Turning up Second avenue from Selden, which has recently become a two-way street, vehicles parked tightly on either side of the road were shepherded by a security car in the middle lane with its orange beacon light rotating slowly. It’s a welcome measure for the patrons of Selden Standard, a chic new snap-casual restaurant serving “rustic, fun new american small plates” (according their website)  in a former dry cleaner building on the otherwise desolate corner. Though by the numbers Midtown is booming, this corner seems to be on the fringe of the hubbub, with the Detroit stalwart Honest? John’s as one of the few neighbors.


Inside the atmosphere is warm, but refined. Light seems to spill out of the bright white tiled kitchen where the cooks are visible meticulously plating dishes for the servers. The darker dining area is both modern and cozy with versatile seating, and is filled with a soothing forest green light quality. A wood fired oven is visible from the elegant, simple bar. Cedar planks accent the ceiling and walls, and vintage tubular glass bulbs hang vertically from the ceiling. If it seems familiar to you, that’s because it is designed by the et al. collaborative, based out of Detroit and New York, also responsible for the design of Slows To Go, Astro Coffee, and the Red Bull House of Art.


During our wait (which was shorter than expected) we perused the menu of craft cocktails, specialty beers on draft and in the bottle, rare whiskeys, and artisan wines. The bar service was expedient for the variety of depth and offering. An impressive display of bottles decorates the back wall.

The transformation of the space is remarkable, and we put together a split view of today and what Selden Standard used to be.

Selden Standard Detroit before and after

Looking around while sipping a Stillwater “As Follows” Ale and my compatriot a “Not Another Word” rye-based house cocktail, we saw other local restaurant purveyors wafting wine into their noses, university students out for some quality time with their parents, and professorial types discussing an upcoming conference. Smartly dressed men sipped old-fashioneds at the bar. A building engineer finished his last few bites and washed it down with a beer. Lawyers coming off a long workday smiled as a whole grilled trout with a side of fingerlings arrived at their table.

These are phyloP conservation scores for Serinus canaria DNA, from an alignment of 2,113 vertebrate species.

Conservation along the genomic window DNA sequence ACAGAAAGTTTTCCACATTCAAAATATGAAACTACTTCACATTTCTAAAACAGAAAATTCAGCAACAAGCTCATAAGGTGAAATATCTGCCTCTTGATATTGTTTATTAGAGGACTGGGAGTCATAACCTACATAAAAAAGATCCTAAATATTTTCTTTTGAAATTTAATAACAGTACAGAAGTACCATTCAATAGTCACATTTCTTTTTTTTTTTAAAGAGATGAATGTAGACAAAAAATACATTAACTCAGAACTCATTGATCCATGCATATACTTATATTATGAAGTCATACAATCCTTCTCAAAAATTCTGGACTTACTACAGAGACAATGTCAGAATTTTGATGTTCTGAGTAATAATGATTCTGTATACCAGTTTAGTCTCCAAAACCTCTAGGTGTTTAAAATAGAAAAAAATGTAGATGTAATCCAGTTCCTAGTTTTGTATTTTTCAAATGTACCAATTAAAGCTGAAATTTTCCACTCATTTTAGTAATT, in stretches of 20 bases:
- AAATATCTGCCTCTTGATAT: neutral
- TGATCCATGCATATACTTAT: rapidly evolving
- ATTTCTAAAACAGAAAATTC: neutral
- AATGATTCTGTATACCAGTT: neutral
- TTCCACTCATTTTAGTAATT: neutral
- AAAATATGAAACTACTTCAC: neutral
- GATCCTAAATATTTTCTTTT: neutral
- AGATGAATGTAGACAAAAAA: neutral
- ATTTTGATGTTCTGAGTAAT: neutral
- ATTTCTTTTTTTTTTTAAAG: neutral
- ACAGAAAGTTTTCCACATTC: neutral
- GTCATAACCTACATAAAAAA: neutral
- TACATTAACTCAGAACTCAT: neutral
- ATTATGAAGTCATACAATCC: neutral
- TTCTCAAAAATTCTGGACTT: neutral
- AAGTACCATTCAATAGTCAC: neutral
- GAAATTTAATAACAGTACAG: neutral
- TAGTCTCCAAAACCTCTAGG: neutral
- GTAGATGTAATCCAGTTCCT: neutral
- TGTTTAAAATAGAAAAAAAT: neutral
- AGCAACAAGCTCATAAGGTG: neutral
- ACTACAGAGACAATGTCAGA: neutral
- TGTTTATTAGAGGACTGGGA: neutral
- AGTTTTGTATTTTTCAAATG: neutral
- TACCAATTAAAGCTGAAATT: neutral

Once seated it was explained that the menu is seasonal, fresh, and local when possible. Our waitress was familiar with the options and guided us toward the Fritto Misto to start, part of the ‘Vegetables and Such’ section of the menu.  The fresh vegetables were fried in a light buttermilk batter which we dipped finger-food style into the herb aioli. The dish was an adequate size for two to nibble, but really was just enough to whet our appetite. Dishes are served up small plates style, designed to share, in succession.


Next up the duck sausage was rich, house made and kicked up a notch with thai spices. The plummy persimmon slices cut the flavor of the sausage, while the shredded brussell sprout salad and fried shallots acted more as a garnish to the dish.


The steak frites was the best thing we ordered by far. The hanger steak, cooked perfectly medium on the wood-fired grill had a tender inside with a crisp exterior, topped with sautéed shallot butter and served with a warm pile of arugula and fresh-cut steak fries.


For dessert, we doubled down, first with the caramel apple sundae, which was apple sorbet drizzled with cider caramel sauce and topped with cinnamon donut crumble.


If you are chocolate lover, I highly recommend the Mocha Truffle Torte which is an oval of dense chocolate truffle with mocha brittle next to an egg of chocolate sorbet. The smear of  creme fraiche nicely complementing the richness of the torte.

The price tag on the meal, including three drinks each, was just under $110.00.  Definitely worth it, but also keep in mind these are not big portions and not a place where you would go to just “grab something,” as dining in is a process and it is not the kind of food that would travel well as carry out. Selden Standard ups the ante in its focus on seasonal taste, presentation, ambiance, and service. It’s a great place for a date, catching up with a group of old friends in style, or any other occasion that requires a sophisticated atmosphere or subdued panache.

A weekday lunch has just been announced with its own menu.

You’ll find Selden Standard at 3921 Second Ave in Detroit and on the web at SeldenStandard.com.

Share this post